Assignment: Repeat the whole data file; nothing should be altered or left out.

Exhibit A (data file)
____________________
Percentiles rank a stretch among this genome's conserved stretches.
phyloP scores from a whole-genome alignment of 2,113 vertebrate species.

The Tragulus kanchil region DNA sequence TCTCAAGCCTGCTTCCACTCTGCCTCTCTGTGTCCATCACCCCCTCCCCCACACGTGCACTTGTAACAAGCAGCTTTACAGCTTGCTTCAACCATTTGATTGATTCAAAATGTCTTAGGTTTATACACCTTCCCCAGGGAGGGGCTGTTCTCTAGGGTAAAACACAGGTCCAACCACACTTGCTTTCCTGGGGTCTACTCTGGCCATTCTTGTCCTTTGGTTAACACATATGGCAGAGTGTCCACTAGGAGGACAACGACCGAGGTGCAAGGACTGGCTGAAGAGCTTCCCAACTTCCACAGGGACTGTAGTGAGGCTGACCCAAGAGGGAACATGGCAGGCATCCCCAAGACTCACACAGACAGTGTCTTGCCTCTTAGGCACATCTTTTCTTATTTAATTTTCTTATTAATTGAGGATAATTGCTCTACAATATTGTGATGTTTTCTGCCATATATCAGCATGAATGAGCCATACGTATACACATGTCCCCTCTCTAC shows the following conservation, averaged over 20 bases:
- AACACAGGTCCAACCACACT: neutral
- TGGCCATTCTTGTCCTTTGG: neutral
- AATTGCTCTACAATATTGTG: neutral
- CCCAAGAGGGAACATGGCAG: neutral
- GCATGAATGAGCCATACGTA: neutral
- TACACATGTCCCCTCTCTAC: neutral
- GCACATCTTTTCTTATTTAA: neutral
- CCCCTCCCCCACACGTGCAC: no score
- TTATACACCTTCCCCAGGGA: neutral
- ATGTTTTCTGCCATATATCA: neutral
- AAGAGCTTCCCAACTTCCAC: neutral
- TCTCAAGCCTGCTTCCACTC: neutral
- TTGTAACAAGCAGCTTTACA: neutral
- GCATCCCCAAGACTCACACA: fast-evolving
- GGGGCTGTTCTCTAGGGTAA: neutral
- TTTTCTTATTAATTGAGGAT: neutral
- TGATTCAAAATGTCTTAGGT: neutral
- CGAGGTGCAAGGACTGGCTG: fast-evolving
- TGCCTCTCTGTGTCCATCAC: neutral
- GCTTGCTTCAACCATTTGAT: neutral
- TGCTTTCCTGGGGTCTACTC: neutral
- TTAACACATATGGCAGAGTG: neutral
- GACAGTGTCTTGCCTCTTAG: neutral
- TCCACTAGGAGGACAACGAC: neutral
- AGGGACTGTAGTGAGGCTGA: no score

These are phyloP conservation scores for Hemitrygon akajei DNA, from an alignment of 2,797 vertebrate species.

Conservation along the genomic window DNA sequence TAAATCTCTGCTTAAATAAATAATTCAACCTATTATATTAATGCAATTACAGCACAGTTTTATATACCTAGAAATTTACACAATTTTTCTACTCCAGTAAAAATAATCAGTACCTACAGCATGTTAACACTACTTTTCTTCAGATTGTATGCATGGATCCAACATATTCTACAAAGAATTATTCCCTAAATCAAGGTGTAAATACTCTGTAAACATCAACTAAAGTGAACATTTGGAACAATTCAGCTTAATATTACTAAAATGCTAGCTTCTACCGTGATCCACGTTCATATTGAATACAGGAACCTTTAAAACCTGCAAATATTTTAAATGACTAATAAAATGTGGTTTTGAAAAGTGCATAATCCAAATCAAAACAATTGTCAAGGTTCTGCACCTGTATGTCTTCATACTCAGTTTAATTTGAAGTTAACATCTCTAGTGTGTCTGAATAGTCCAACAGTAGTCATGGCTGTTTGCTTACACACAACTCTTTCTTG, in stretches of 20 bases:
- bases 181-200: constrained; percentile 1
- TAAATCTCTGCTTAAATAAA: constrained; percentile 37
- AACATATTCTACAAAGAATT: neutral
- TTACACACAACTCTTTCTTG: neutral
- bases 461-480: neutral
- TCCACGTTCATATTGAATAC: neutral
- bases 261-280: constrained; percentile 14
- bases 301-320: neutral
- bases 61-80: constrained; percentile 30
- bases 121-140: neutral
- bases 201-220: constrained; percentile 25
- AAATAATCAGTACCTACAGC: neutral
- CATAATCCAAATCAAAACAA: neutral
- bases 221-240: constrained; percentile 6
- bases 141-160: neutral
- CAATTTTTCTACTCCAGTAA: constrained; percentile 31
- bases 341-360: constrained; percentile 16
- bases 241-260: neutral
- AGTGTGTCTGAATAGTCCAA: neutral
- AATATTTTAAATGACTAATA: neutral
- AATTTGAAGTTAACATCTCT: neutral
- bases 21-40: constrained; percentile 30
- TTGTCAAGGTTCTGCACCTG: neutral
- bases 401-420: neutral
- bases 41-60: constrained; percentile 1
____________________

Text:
Percentiles rank a stretch among this genome's conserved stretches.
phyloP scores from a whole-genome alignment of 2,113 vertebrate species.

The Tragulus kanchil region DNA sequence TCTCAAGCCTGCTTCCACTCTGCCTCTCTGTGTCCATCACCCCCTCCCCCACACGTGCACTTGTAACAAGCAGCTTTACAGCTTGCTTCAACCATTTGATTGATTCAAAATGTCTTAGGTTTATACACCTTCCCCAGGGAGGGGCTGTTCTCTAGGGTAAAACACAGGTCCAACCACACTTGCTTTCCTGGGGTCTACTCTGGCCATTCTTGTCCTTTGGTTAACACATATGGCAGAGTGTCCACTAGGAGGACAACGACCGAGGTGCAAGGACTGGCTGAAGAGCTTCCCAACTTCCACAGGGACTGTAGTGAGGCTGACCCAAGAGGGAACATGGCAGGCATCCCCAAGACTCACACAGACAGTGTCTTGCCTCTTAGGCACATCTTTTCTTATTTAATTTTCTTATTAATTGAGGATAATTGCTCTACAATATTGTGATGTTTTCTGCCATATATCAGCATGAATGAGCCATACGTATACACATGTCCCCTCTCTAC shows the following conservation, averaged over 20 bases:
- AACACAGGTCCAACCACACT: neutral
- TGGCCATTCTTGTCCTTTGG: neutral
- AATTGCTCTACAATATTGTG: neutral
- CCCAAGAGGGAACATGGCAG: neutral
- GCATGAATGAGCCATACGTA: neutral
- TACACATGTCCCCTCTCTAC: neutral
- GCACATCTTTTCTTATTTAA: neutral
- CCCCTCCCCCACACGTGCAC: no score
- TTATACACCTTCCCCAGGGA: neutral
- ATGTTTTCTGCCATATATCA: neutral
- AAGAGCTTCCCAACTTCCAC: neutral
- TCTCAAGCCTGCTTCCACTC: neutral
- TTGTAACAAGCAGCTTTACA: neutral
- GCATCCCCAAGACTCACACA: fast-evolving
- GGGGCTGTTCTCTAGGGTAA: neutral
- TTTTCTTATTAATTGAGGAT: neutral
- TGATTCAAAATGTCTTAGGT: neutral
- CGAGGTGCAAGGACTGGCTG: fast-evolving
- TGCCTCTCTGTGTCCATCAC: neutral
- GCTTGCTTCAACCATTTGAT: neutral
- TGCTTTCCTGGGGTCTACTC: neutral
- TTAACACATATGGCAGAGTG: neutral
- GACAGTGTCTTGCCTCTTAG: neutral
- TCCACTAGGAGGACAACGAC: neutral
- AGGGACTGTAGTGAGGCTGA: no score

These are phyloP conservation scores for Hemitrygon akajei DNA, from an alignment of 2,797 vertebrate species.

Conservation along the genomic window DNA sequence TAAATCTCTGCTTAAATAAATAATTCAACCTATTATATTAATGCAATTACAGCACAGTTTTATATACCTAGAAATTTACACAATTTTTCTACTCCAGTAAAAATAATCAGTACCTACAGCATGTTAACACTACTTTTCTTCAGATTGTATGCATGGATCCAACATATTCTACAAAGAATTATTCCCTAAATCAAGGTGTAAATACTCTGTAAACATCAACTAAAGTGAACATTTGGAACAATTCAGCTTAATATTACTAAAATGCTAGCTTCTACCGTGATCCACGTTCATATTGAATACAGGAACCTTTAAAACCTGCAAATATTTTAAATGACTAATAAAATGTGGTTTTGAAAAGTGCATAATCCAAATCAAAACAATTGTCAAGGTTCTGCACCTGTATGTCTTCATACTCAGTTTAATTTGAAGTTAACATCTCTAGTGTGTCTGAATAGTCCAACAGTAGTCATGGCTGTTTGCTTACACACAACTCTTTCTTG, in stretches of 20 bases:
- bases 181-200: constrained; percentile 1
- TAAATCTCTGCTTAAATAAA: constrained; percentile 37
- AACATATTCTACAAAGAATT: neutral
- TTACACACAACTCTTTCTTG: neutral
- bases 461-480: neutral
- TCCACGTTCATATTGAATAC: neutral
- bases 261-280: constrained; percentile 14
- bases 301-320: neutral
- bases 61-80: constrained; percentile 30
- bases 121-140: neutral
- bases 201-220: constrained; percentile 25
- AAATAATCAGTACCTACAGC: neutral
- CATAATCCAAATCAAAACAA: neutral
- bases 221-240: constrained; percentile 6
- bases 141-160: neutral
- CAATTTTTCTACTCCAGTAA: constrained; percentile 31
- bases 341-360: constrained; percentile 16
- bases 241-260: neutral
- AGTGTGTCTGAATAGTCCAA: neutral
- AATATTTTAAATGACTAATA: neutral
- AATTTGAAGTTAACATCTCT: neutral
- bases 21-40: constrained; percentile 30
- TTGTCAAGGTTCTGCACCTG: neutral
- bases 401-420: neutral
- bases 41-60: constrained; percentile 1